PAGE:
Home is the new workplace

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Home is the new workplace

Friday, 20 March 2020 | Team Viva

Home is the new workplace

With social distancing being the need of the hour following the outbreak of COVID-19, here are some CEO mantras to work productively. By Team Viva

It was in 1973 when Jack Nilles, a NASA engineer, coined the term “telecommuting”, which implies using electronics to work remotely. Who knew it would become a necessity or a medium of precaution today? In a time of Coronavirus or COVID-19, home has become the new workplace. Employees, managers and other office staff in metro cities — especially Delhi-NCR — are being asked to work from home to avoid movement and in turn, the spread of the deadly disease. However, making such a protocol work properly could be challenging. Here are a few mantras by different CEOs to do so efficiently.

Roma Priya, founder of Burgeon Law, believes that getting organised, being mindful of creating boundaries between work and personal life are the key to working from home efficiently. She says, “One needs to identify when to work and where to work without getting pulled into domestic chores or personal matters. Start your day early and stick to your regular working schedules every day. Laying out clear guidelines for employees will help employees meet deadlines and check the maximum items of his/her task list. Another important factor is to plan the breaks accordingly and not take leeway or stretch these breaks. One can also utilise the time spent on ordinary days commuting to and fro from work in favour of family time or self-care.”

This is the best option for organisations to ensure that only a few employees have travelled or are in contact with those who have recent travel histories, says Neha Bagaria, founder and CEO, Jobsforher. She adds, “Gather a cross-functional team together that includes business-line leaders, IT, HR, communications and facilities to plan for different scenarios and optimise execution to ensure that there is minimal impact on the business when everyone connects remotely. Ensure that employees have the required equipment at home.”

The absence of face-to-face communication could be frustrating and managing coordinations from different corners are taxing. It’s better to use sharing tools such as G-Suite (drive, sheets, docs, slides) to collaborate live on documents.

Narayan Mahadevan, founder of BridgeLabz, says, “The general notion about working from home is looked upon as less-productive as compared to regular workplace environment. However, if you give a defined start to the day and plan all the tasks as per a time-sheet, achieving targets will become easier. Taking short breaks while staying connected to your colleagues always helps in remote working culture. It’s important to set reasonable daily goals and not to multi-task to get the maximum output. Also, to map the progress, one should create and update a to-do list regularly.”

Well, the key driver of change in the way we work is technology, without which it wouldn’t have allowed us to complete tasks and attend meetings from anywhere in the world, points out Sandip Chhettri, chief operating officer, TradeIndia. He says, “We have developed proper reporting and tracking software to make sure our employees remain focussed on their work. We have also developed a Sales Force Automation App to monitor the activity of our SalesForce, which helps them to work remotely. Working from home not only benefits employees by eliminating their daily commutes but also increases productivity and leads to healthier lifestyles. It’s a win-win situation and employees have more flexibility.”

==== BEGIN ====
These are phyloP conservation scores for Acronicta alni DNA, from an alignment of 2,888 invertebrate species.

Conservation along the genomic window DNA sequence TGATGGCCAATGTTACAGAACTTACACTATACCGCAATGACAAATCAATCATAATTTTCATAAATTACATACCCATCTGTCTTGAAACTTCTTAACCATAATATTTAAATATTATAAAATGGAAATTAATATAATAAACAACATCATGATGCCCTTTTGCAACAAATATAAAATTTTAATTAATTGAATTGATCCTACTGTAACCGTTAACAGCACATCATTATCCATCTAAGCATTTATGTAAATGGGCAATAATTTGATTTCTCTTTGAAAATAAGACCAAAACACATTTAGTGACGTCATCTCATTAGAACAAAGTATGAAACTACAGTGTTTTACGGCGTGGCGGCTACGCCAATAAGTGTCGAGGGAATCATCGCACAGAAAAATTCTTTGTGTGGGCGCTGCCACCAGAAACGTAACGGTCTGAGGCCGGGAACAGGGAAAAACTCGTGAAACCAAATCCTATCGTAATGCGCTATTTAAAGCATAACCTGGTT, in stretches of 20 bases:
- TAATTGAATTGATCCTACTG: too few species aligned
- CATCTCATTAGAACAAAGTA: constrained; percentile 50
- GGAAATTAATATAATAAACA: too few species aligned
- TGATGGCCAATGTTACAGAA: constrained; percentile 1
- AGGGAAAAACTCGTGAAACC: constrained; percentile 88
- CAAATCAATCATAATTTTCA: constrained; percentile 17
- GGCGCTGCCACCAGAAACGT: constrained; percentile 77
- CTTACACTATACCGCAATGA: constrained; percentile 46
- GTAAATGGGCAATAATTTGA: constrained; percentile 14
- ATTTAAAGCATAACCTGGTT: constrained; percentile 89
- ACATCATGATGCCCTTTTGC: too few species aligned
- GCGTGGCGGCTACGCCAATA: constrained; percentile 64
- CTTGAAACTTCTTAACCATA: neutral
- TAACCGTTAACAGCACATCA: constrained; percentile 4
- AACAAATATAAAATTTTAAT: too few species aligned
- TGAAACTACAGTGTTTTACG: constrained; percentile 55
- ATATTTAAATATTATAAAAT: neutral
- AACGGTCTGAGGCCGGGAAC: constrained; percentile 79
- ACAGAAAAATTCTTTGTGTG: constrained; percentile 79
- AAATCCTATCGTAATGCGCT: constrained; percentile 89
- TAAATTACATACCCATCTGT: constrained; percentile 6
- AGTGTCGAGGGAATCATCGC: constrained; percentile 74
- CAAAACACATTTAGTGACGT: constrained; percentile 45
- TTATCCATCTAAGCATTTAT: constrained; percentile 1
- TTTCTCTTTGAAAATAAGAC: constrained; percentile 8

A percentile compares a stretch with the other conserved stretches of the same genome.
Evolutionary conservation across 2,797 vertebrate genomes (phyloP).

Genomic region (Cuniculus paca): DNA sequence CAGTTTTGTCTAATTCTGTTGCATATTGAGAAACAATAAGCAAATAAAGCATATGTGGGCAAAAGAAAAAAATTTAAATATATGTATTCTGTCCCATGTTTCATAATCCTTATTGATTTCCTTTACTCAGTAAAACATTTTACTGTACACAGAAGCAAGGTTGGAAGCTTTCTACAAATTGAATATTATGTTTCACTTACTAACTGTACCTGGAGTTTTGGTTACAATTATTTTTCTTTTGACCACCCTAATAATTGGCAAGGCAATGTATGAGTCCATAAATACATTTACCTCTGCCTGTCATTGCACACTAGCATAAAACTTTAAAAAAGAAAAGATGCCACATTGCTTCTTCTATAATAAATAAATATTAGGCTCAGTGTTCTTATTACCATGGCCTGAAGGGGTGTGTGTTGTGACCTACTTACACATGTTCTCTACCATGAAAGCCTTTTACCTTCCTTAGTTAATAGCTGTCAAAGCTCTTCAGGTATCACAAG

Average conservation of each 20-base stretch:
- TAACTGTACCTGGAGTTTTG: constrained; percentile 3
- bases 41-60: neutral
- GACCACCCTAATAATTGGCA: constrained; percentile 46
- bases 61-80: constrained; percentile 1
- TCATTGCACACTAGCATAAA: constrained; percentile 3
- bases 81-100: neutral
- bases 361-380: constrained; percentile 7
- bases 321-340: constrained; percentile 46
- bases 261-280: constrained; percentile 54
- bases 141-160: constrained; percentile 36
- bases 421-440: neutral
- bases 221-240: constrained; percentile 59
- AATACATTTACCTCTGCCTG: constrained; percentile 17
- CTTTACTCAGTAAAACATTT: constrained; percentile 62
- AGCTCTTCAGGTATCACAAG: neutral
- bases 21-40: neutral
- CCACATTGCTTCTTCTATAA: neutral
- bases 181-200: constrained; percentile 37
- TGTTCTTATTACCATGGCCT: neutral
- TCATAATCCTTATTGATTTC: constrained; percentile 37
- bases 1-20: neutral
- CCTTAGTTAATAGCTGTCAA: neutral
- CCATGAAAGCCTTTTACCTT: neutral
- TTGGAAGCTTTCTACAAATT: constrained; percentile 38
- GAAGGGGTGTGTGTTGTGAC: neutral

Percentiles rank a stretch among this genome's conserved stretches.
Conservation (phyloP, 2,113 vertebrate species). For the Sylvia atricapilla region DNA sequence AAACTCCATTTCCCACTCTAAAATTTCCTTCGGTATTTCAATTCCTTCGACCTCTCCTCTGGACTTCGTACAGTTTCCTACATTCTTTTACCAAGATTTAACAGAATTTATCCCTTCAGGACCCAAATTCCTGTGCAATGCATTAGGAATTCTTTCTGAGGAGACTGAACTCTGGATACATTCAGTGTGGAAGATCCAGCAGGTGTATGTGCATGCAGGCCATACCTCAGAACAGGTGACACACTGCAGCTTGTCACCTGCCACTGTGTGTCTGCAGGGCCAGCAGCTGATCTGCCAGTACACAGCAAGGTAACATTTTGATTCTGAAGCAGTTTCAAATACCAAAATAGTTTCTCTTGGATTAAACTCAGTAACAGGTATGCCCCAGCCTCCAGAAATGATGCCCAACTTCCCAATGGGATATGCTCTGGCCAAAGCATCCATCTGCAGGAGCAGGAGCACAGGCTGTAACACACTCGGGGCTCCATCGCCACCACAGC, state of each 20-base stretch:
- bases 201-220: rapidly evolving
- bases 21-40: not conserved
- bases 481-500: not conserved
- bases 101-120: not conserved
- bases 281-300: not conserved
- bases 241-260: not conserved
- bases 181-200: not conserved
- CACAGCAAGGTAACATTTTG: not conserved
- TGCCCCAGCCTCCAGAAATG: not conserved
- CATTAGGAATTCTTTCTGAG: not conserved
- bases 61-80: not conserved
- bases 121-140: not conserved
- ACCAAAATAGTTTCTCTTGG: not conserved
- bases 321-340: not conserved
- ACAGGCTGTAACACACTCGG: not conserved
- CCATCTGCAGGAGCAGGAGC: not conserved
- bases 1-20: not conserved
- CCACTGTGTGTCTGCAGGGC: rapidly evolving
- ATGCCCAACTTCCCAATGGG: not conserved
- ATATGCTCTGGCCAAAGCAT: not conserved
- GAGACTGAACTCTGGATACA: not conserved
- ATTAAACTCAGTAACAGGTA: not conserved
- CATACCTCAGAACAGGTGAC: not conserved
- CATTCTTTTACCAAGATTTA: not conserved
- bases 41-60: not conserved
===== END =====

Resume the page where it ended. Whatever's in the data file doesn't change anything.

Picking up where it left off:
Shalini Sharma, CEO and founder of MUMYU, who has led two different ventures while working from home and taking care of kids from past eight years, says, “We are backed by a team of 450 WFH women employees and four mainline ones. A WFH  setup can be exceptionally successful, only if well executed. The key is communication, which includes transparency among the team, proper flow of information, aggressive approach to connectivity and a regular follow-up. The actual work hours at home can actually turn out to be better than office set-up because of the home environment and support system. We should remember to not let the habit-breaking barrier take over. It takes almost 40 days to get into the habit of working from home but it only takes five to seven days to start falling in routine of it. If you can bear this transition time, you will get through the rest of it.”

Aarti Gill, co-founder of Oziva, says, “Work from home is usually not a very popular choice and implementing it could be challenging for many. However, while we are at it, given the need of the hour, implementing and following a couple of work etiquette remotely can help in efficient working. Most important and effective way to focus on work and be productive at home is treat it like your everyday routine and freshen up and dress and sit for work. You can also declutter and organise your space and turn it into a workstation. Be in touch with your colleagues online.”

Bharath Sastry, CEO of Vistaprint who worked from home for 1.5 years at the beginning of her career when she set up her own startup. She learnt along the way. She says, “It is is essential to be prepared with adequate equipment. Have proper infrastructure for yourself and team, namely laptops, wifi, video/ audio, a suitable chair and table at home.”

Moreover, creating an office-like set up is important. She says, “Work during the day exactly as you would do otherwise at office. Start off at the same time, go through your meetings and actions and end the day as you would do at the office.” And last but not the least is the element of trust when working remotely. “Believe that your team is also working), and trust me they will be,” she adds.

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